Libra is a faint constellation that is the 29th biggest in the night sky, and the only zodiac sign not to represent a living creature. Instead, Libra is depicted in the heavens as “weighing scales” placed next to the hand of the neighbouring constellation Virgo, a goddess of justice who had scales as an emblem of her office. The measuring symbol for pounds (“lb”) is an abbreviation of the word Libra.
Mythology: Represents Weighing Scales
The constellation’s association with scales is thought to have originated in ancient Babylonia in about the year 2000 BC, when the Sun’s position in front of the constellation’s stars marked the start of the autumnal equinox, during which time the day and night, being weighed, would be found equal. However, with precession over time the Sun has now moved south of the ecliptic into Virgo, which currently marks the autumn equinox.
Location: A Southern Constellation
Libra is a southern sky constellation that can be observed from latitudes +65° and -90°. The constellation’s most luminous stars form a quadrangular pattern that can be found between Virgo to the north-east, and Scorpius to the south-west, by using their brightest stars, Spica and Antares, as guides. Other neighbouring constellations include Centaurus, Hydra, Ophiuchus, Serpens Caput, and Lupus.
Best Seen: Spring and Summer
In the northern hemisphere, Libra is best seen in spring and summer, and in the Southern hemisphere from autumn to winter.
Notable Stars: 2nd Magnitude or Fainter
Libra takes up a 538 sq/deg area of the sky, with the constellation’s “scale” shape formed by the stars Alpha and Beta Librae that form the “cross-beam”, and the stars Gamma and Sigma Librae that represent the “weighing pans.”
– Zubeneschamali (Beta Librae), the most luminous star in Libra, is located about 185 light years away, and shines with an apparent magnitude of 2.61. The star is a blue-white dwarf around 5 times as big as the Sun, and at least 130 times as luminous. It is also a fast rotator, with a rotational velocity of about 250 km/sec at its equator. Beta Librae is thought to be binary star, since small, periodic variations in brightness have been observed, but to date, no companion has been identified.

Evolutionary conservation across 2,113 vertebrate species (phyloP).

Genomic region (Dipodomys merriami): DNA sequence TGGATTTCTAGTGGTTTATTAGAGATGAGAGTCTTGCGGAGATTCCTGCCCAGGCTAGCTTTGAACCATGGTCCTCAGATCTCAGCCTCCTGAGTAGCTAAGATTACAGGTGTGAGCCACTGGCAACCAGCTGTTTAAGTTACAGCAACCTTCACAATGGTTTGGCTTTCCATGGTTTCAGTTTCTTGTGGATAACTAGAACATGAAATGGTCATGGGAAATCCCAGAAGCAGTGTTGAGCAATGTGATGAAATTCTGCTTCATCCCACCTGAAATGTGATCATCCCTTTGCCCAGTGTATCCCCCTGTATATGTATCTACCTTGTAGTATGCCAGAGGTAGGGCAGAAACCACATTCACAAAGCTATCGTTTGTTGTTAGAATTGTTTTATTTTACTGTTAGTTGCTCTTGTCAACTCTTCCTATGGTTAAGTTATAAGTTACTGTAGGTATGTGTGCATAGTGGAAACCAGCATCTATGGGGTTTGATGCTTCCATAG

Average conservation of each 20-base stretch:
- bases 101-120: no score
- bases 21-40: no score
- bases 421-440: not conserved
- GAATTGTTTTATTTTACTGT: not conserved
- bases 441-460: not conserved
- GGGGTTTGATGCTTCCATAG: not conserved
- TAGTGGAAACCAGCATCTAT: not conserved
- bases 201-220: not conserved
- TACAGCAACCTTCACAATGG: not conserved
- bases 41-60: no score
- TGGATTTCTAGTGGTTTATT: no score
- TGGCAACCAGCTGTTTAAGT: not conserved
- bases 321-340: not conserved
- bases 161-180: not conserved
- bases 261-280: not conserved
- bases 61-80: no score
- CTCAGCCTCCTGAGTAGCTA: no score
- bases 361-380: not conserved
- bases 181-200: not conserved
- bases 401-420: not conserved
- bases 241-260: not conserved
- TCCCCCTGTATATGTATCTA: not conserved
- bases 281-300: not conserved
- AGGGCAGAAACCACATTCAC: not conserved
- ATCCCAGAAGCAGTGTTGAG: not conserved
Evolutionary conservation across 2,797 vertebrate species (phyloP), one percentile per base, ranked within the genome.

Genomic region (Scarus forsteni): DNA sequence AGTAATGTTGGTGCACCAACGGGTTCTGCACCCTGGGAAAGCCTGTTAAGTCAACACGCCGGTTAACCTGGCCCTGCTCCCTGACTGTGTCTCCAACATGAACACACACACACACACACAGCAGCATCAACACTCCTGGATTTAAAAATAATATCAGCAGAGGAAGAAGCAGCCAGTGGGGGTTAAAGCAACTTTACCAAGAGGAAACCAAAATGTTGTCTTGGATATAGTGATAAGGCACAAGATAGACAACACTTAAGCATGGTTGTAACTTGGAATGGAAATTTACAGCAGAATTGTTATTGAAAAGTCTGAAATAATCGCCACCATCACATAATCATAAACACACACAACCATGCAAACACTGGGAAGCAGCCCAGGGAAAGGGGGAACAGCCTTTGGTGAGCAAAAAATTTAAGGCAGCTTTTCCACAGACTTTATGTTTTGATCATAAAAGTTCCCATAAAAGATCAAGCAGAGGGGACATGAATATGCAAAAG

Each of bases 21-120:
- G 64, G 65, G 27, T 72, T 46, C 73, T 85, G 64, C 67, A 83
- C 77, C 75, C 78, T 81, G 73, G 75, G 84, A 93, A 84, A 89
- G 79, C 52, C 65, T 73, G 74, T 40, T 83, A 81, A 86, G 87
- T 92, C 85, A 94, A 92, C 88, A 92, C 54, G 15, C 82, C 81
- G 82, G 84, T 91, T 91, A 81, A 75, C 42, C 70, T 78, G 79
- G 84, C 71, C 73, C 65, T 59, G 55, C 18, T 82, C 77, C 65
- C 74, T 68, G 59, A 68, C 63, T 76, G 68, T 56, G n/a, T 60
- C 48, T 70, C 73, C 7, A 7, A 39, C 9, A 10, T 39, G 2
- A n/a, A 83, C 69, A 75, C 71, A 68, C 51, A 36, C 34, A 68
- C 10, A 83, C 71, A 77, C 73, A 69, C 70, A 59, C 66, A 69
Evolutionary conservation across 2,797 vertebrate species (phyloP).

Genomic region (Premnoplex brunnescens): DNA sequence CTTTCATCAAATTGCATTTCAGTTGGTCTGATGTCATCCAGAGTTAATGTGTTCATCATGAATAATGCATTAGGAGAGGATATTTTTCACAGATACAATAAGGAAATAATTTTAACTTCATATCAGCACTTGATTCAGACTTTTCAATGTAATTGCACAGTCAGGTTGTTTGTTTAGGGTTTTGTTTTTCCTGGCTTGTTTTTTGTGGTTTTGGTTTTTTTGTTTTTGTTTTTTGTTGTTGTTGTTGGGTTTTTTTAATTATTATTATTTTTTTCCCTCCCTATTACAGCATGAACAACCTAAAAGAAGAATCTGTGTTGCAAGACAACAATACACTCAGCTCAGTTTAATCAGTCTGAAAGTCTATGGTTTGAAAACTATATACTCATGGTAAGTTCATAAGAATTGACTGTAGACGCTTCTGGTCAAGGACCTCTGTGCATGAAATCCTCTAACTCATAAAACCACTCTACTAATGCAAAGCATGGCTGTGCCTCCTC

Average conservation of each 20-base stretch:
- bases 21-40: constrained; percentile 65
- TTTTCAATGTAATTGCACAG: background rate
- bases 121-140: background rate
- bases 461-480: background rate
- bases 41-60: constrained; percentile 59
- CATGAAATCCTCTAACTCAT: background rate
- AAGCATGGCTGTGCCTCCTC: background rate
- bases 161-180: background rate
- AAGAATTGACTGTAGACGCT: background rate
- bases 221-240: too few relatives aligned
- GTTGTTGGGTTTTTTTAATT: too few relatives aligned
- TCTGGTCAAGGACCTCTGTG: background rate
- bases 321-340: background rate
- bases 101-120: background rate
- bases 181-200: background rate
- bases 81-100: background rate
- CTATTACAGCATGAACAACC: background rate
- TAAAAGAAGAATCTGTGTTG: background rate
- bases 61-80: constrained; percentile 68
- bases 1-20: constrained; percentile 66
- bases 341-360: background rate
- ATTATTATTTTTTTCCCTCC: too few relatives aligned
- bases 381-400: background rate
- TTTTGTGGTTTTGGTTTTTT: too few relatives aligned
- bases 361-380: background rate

– Zubenelgenubi (Alpha Librae), the second most luminous star in Libra, is a binary system found 75 light years, and shining with a magnitude of 5.153. Alpha Librae forms the primary pair of the system, and both stars are thought to be members of the Castor Moving Group of stars, since they share a common proper motion, which implies a common origin about 200 million years ago.
Contains Oldest Known Star
Methuselah (HD 140283) is located 190 light years distant, and is a seventh magnitude star that is currently in its pre-red giant phase. It is also the oldest known star, with an estimated age of about 14.46 billion years, give or take 800 million years or so. At first glance, the star’s age seems to contradict the age of the Universe, which is estimated to be about 13.77 billion years old, but the huge uncertainties in the ages of both the star and the Universe means that there is no real conflict. Methuselah consists almost entirely of hydrogen and helium, with only trace amounts of heavy atoms, which means that the star is among the oldest surviving second-generation stars.
Notable Objects: Few Celestial Objects
Libra contains no Messier objects, or any other notable deep sky objects for that matter, apart from the 12th magnitude barred spiral galaxy, NGC 5792 loctaed about 83 million years away; a lenticular galaxy (NGC 5890); and the 9th magnitude NGC 5897, a relatively large globular cluster about 40,000 from Earth.
Planets: 3 Stars with Planets
Of the three stars in Libra with confirmed planets, one of the most interesting is Gliese 581, a red dwarf star some 20 light years away. It has more than four confirmed planets, including Gliese 581, which is located in the star’s habitable zone, and is now considered one of the most promising planet yet discovered for extra-solar life or human habitability.
Meteor Showers: May Librids
The only meteor shower associated with Libra, the May Librids, has a very short duration period that runs from May 1st to 9th, with its peak on the 6th, during which time a maximum of 2 to 6 meteors per hour can be seen.
Astrology: Sept 23 to Oct 23
Date of Birth: Sept 23 to Oct 23
Sign Ruler: Venus
Birth Stone: Coral, Amber
Characteristics: Idealistic, fair-minded, strong social skills, charming, artistic
Compatibility: Aquarius, Gemini and Libra
Once Part of Scorpius Constellation
In ancient Greece, Libra was considered to be part of the constellation Scorpius, and represented the creature’s claws. During the reign of Julius Caesar, however, the constellation Libra was created but its two brightest stars still retain their original names; Zubeneschamali (The Northern Claw), and Zubenelgenubi (The Southern Claw).